• Happisburgh, Norfolk, England (52° 49′ 21″ N, 1° 32′ 24″ E). Compare the images for 1999 and 2009.

    Example 1: Pea Island, Cape Hatteras – changes from 3/2011 to 8/2013

    Hatteras.png

    Example 2: Suffolk coast near Bawdsey – changes from 12/2000 to 12/2008Bawdsey-1.png

    Question 1 5 pts

    A strong answer will designate locations according to latitude & longitude in Google Earth that provide illustrations of the effect of groins on the longshore drift of sand. Specific reference will be made to particular aspects of the image(s) – e.g. the sites of sand erosion and accumulation relative to the groins, the evidence of the direction of sand movement – that illustrate how groins affect longshore drift of sand.


    Question 2 5 pts

    Explain the effect of breakwaters on sand movement (longshore drift) along coastlines making explicit use of images from Google Earth to illustrate your answer.

    A strong answer will designate locations according to latitude & longitude in Google Earth that provide visual examples that help explain how breakwaters change the sites of erosion and accumulation of sand. Specific reference will be made to particular features in the image(s) – e.g. differences in sand build-up where breakwaters are present – that exemplify the affect of breakwaters on sand migration via longshore drift.



    Question 3 5 pts

    Explain the role that jetties play in providing access to harbors and inland waterways by changing the sites of erosion and deposition of sand along coastlines by making explicit use of images from Google Earth to illustrate your answer.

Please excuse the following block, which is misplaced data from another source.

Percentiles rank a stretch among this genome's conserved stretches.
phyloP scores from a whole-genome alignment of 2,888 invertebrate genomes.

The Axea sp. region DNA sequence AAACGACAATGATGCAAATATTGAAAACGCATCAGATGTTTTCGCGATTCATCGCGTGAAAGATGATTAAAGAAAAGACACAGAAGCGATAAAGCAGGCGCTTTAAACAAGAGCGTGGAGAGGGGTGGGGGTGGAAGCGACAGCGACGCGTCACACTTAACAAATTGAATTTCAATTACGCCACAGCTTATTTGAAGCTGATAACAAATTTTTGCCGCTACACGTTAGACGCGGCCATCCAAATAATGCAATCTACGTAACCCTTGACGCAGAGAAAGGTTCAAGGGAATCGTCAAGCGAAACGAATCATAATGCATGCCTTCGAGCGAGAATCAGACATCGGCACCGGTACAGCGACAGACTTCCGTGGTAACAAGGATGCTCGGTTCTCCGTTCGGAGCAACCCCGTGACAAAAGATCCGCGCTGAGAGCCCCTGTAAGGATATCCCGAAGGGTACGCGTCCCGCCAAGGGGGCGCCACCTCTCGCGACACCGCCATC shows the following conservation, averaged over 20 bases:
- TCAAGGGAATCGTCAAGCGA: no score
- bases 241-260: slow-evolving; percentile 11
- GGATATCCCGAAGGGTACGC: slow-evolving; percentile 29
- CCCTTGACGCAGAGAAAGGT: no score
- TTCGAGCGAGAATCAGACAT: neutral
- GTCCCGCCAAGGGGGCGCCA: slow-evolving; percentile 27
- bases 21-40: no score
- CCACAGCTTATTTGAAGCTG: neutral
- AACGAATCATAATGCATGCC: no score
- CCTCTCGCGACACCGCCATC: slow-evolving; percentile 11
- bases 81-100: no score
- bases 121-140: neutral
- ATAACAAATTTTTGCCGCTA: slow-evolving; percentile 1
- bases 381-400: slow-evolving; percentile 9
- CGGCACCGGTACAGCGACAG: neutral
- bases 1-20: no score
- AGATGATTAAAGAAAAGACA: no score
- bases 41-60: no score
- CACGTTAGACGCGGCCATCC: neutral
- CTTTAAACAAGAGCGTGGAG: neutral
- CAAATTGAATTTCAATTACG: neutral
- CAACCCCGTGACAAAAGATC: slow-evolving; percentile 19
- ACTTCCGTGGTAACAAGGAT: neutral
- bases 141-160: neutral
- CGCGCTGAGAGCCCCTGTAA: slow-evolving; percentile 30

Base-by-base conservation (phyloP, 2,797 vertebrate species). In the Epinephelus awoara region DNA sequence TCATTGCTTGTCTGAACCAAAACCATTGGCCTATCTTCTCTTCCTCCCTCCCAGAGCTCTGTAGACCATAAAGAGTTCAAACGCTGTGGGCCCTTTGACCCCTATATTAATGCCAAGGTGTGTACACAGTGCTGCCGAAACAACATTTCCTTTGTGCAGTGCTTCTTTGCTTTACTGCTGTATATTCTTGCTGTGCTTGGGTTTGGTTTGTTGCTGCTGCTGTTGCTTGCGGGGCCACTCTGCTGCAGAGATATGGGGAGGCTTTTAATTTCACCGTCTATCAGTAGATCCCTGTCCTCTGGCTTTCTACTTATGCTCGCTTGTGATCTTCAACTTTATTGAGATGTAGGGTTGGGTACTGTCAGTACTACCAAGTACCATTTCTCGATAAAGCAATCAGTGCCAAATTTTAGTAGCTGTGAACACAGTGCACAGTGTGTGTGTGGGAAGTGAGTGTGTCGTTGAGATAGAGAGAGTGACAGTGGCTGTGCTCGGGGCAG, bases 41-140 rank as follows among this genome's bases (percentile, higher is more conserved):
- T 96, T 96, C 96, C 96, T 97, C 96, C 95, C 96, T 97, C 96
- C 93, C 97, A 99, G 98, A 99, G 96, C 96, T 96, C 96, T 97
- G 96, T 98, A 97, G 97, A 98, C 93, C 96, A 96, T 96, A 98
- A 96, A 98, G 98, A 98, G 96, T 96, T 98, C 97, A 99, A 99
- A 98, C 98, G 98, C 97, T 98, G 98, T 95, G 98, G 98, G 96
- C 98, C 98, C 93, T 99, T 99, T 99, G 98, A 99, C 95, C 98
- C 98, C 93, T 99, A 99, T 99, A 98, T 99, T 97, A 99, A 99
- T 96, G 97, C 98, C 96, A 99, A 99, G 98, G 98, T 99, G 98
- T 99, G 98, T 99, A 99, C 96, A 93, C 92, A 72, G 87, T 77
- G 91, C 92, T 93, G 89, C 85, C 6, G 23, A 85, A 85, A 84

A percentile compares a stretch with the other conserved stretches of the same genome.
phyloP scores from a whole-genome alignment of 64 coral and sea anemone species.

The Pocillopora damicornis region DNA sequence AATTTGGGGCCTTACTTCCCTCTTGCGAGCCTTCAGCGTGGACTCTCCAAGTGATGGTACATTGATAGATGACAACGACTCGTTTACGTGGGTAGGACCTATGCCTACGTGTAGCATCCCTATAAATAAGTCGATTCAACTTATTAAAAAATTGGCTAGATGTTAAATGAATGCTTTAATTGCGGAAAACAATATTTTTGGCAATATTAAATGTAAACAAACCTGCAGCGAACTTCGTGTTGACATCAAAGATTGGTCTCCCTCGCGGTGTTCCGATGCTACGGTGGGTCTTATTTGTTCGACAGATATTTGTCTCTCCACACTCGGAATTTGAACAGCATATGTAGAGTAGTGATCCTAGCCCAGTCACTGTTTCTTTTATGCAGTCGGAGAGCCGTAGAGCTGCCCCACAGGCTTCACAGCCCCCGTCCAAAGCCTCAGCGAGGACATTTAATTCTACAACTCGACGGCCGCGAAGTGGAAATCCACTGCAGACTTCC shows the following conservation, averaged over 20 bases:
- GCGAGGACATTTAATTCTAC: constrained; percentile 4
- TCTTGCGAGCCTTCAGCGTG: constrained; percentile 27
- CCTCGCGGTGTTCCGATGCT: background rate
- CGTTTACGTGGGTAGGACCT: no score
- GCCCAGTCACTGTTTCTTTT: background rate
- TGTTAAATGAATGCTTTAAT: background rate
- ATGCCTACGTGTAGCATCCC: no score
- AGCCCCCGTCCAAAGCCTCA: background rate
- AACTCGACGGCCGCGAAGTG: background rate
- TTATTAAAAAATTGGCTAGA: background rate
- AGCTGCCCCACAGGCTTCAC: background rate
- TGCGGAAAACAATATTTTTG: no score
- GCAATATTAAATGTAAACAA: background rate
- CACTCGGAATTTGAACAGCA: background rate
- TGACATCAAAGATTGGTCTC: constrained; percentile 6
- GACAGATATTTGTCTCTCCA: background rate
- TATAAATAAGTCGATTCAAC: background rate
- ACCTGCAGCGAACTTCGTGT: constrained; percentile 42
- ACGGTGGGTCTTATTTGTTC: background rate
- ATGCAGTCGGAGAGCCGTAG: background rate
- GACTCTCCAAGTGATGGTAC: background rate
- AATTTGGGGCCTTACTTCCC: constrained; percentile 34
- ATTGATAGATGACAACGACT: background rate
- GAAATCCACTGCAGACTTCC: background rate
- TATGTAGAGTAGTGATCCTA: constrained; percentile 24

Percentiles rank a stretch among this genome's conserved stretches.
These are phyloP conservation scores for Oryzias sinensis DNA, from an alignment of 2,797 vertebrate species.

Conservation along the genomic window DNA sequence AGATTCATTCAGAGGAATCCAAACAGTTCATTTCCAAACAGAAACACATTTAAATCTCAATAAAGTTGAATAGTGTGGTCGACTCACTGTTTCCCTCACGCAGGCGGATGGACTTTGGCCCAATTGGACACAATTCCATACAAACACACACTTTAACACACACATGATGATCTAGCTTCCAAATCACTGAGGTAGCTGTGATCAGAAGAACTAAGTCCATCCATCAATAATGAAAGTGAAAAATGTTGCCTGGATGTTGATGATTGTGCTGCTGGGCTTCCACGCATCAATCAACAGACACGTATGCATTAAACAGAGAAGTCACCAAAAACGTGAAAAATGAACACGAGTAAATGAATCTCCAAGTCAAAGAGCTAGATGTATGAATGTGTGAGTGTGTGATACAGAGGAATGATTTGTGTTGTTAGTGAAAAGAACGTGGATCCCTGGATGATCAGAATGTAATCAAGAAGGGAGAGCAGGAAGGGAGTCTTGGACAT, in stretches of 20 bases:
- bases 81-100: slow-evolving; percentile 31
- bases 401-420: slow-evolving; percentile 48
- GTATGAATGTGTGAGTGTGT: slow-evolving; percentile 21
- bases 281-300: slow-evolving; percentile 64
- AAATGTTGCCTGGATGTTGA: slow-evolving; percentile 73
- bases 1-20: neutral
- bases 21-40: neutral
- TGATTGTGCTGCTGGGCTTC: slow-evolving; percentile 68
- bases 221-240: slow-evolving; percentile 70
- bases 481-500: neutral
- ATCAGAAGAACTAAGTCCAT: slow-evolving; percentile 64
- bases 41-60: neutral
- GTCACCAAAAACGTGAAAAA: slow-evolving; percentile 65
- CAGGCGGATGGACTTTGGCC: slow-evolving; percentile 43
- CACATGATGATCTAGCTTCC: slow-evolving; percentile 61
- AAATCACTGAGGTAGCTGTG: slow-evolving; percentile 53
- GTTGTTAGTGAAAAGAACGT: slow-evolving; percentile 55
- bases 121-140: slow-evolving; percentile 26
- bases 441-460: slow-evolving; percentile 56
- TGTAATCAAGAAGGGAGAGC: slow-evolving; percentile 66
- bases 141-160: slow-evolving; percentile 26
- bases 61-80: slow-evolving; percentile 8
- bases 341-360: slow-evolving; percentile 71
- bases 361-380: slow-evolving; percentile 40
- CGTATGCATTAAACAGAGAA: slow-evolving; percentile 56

A strong answer will designate locations according to latitude & longitude in Google Earth that provide visual illustrations of the effect of jetties on longshore drift. Specific reference will be made to aspects of the features of jetties in the chosen image(s) – e.g. changes in sites of sand accumulation, the direction of sand movement – that exemplify the effect of jetties on coastal sand movement.


    Question 4 5 pts

    Explain how hurricanes can cause breaches in barrier islands or erode them using the images from Google Earth of the region of Pea Island north of Cape Hatteras which illustrates the breach created by Hurricane Irene, or the changes in Chandeleur Island in the Gulf of Mexico after Hurricane Katrina.

    A strong answer will designate locations according to latitude & longitude in Google Earth that provide visual complements that aid explanation of the potential impact of hurricanes on barrier islands. Specific reference will be made to aspects of the features in the image(s) – e.g. the site and size of the breach and/or changes associated with erosion – that illustrate the vulnerability of barrier islands to hurricanes.


    Question 5 5 pts

    Explain, citing specific examples from Suffolk or Norfolk or elsewhere, how images from Google Earth provide evidence that helps identify sites along coastal cliffs where erosion is occurring and describe the rates and outcomes of this process.

    A strong answer will designate locations according to latitude & longitude in Google Earth that provide visual examples of cliff erosion, which can also include reference to any engineering measures observed in the images that are designed to mitigate the erosion. Specific reference will be made to aspects of the features in the image(s) – e.g. evidence of erosion in the form of subsidence or collapse, or evidence of protective structures, and the timing of the changes observed – that exemplify either the process of erosion and/or efforts to limit its impact and damage.